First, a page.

What are the signs that my pet has a food allergy?
In most pets, the signs of food intolerances are often itchy skin, paws, or ears, and vomiting or diarrhea. Although these symptoms can be caused by a multitude of factors like environmental allergies, clinical signs like symptoms seeming to always follow meals consisting of certain ingredients, most likely mean a food allergy is the highest probable cause. Some subtle changes may also occur including hyperactivity, weight loss, lack of energy, and sometimes aggression and frequent mood changes.
Are some ingredients more likely to act as allergens than others?
Yes! Some of the most common food ingredients pets, especially dogs, are allergic to, come from a protein source like dairy, beef, chicken, chicken eggs, soy, and wheat/gluten. Though any food has the potential to produce an allergic reaction, proteins are the most common as the antibodies react with the antigens causing symptoms to occur. Additives and other chemical substances within pet foods can also trigger adverse food reactions, so it is important to always read the label!
How is a food allergy diagnosed?
The best method of diagnosing a food allergy is to feed your pet a hypoallergenic diet (elimination diet) for eight to twelve weeks in order to first clear a food trial of any variables. If your pet’s symptoms resolve while on this trial, the next step is to slowly reintroduce one-by-one the foods your pet previously ate. Once an immune response begins to occur, it will most likely have been caused by the food most recently added into the diet. Blood tests may also be used to indicate whether your pet is allergic to specific foods, though this procedure is more invasive and possibly expensive.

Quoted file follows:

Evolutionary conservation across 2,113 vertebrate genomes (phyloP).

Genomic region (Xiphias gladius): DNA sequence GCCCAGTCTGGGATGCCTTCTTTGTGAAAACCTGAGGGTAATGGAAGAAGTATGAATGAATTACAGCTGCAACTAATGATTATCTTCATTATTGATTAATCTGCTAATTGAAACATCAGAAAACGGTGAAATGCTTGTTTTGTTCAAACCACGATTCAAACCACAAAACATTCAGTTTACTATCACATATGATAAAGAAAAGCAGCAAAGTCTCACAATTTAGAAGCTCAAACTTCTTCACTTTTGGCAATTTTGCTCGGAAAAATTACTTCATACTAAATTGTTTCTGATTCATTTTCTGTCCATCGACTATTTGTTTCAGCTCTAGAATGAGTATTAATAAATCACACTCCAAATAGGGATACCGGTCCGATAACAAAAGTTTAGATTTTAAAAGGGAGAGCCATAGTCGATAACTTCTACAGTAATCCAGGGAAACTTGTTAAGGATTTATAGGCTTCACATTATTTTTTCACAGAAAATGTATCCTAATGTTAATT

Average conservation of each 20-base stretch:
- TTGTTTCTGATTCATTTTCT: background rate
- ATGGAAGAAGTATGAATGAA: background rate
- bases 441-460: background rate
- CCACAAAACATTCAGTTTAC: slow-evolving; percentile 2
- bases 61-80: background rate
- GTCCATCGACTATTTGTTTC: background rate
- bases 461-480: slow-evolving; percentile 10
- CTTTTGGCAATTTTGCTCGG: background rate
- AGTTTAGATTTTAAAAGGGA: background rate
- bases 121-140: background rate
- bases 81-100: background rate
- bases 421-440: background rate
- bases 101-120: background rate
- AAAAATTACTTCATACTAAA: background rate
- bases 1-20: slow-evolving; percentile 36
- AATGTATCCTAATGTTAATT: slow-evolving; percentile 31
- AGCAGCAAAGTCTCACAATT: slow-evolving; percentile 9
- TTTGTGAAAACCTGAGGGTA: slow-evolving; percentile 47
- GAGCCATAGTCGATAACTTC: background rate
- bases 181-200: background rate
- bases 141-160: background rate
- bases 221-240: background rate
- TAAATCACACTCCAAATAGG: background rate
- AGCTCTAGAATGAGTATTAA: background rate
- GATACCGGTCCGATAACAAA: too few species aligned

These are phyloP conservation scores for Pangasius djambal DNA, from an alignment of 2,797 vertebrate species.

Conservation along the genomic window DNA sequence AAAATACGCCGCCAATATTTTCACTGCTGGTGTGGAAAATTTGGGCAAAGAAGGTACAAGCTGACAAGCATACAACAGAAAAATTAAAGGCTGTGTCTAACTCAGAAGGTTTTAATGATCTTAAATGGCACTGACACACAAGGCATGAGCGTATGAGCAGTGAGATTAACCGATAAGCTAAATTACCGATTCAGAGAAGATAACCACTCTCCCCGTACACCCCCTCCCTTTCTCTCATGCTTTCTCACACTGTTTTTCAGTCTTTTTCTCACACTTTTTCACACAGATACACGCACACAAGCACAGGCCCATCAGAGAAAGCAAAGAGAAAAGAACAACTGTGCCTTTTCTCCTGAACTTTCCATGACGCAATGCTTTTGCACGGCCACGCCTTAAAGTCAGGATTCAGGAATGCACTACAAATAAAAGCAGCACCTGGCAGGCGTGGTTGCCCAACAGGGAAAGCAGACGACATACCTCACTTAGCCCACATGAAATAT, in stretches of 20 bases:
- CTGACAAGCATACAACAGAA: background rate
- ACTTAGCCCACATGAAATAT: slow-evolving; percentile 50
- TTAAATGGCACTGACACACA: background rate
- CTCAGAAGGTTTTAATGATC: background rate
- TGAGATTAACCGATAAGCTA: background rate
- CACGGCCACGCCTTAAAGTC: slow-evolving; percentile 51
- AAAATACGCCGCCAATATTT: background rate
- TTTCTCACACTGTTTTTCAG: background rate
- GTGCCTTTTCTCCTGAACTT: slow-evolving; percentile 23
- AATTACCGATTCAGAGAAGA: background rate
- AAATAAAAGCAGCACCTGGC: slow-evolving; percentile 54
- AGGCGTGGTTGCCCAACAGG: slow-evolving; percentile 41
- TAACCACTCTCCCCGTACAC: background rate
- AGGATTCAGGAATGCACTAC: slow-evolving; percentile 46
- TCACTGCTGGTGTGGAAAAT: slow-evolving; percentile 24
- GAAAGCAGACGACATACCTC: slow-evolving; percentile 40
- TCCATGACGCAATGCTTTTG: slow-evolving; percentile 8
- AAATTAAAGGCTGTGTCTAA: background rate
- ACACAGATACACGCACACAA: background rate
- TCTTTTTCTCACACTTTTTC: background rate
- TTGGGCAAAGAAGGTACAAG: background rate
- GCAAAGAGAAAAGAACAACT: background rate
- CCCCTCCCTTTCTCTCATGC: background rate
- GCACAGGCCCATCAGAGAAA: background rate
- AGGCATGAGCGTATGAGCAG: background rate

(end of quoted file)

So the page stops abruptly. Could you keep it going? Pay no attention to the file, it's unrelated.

Can food allergies be treated or cured?
Yes, allergies can be treated; once the offending ingredient in the food source has been identified, your veterinarian can provide a special diet for your pet. The treatment plan may vary depending on different food sensitivity factors, but there are generally three main types of hypoallergenic dog foods. Hydrolyzed diets are where the molecules of allergens are broken down so small that your pet’s immune system does not recognize it. Novel protein diets use products that were not found in their previous foods. Similarly, a home-prepared protein diet also omits the ingredients found in your dog’s prior diets. On the other hand, no cure for food allergies in dogs have been discovered. For now, the best treatment is the use of prescribed diet or limited ingredient diets.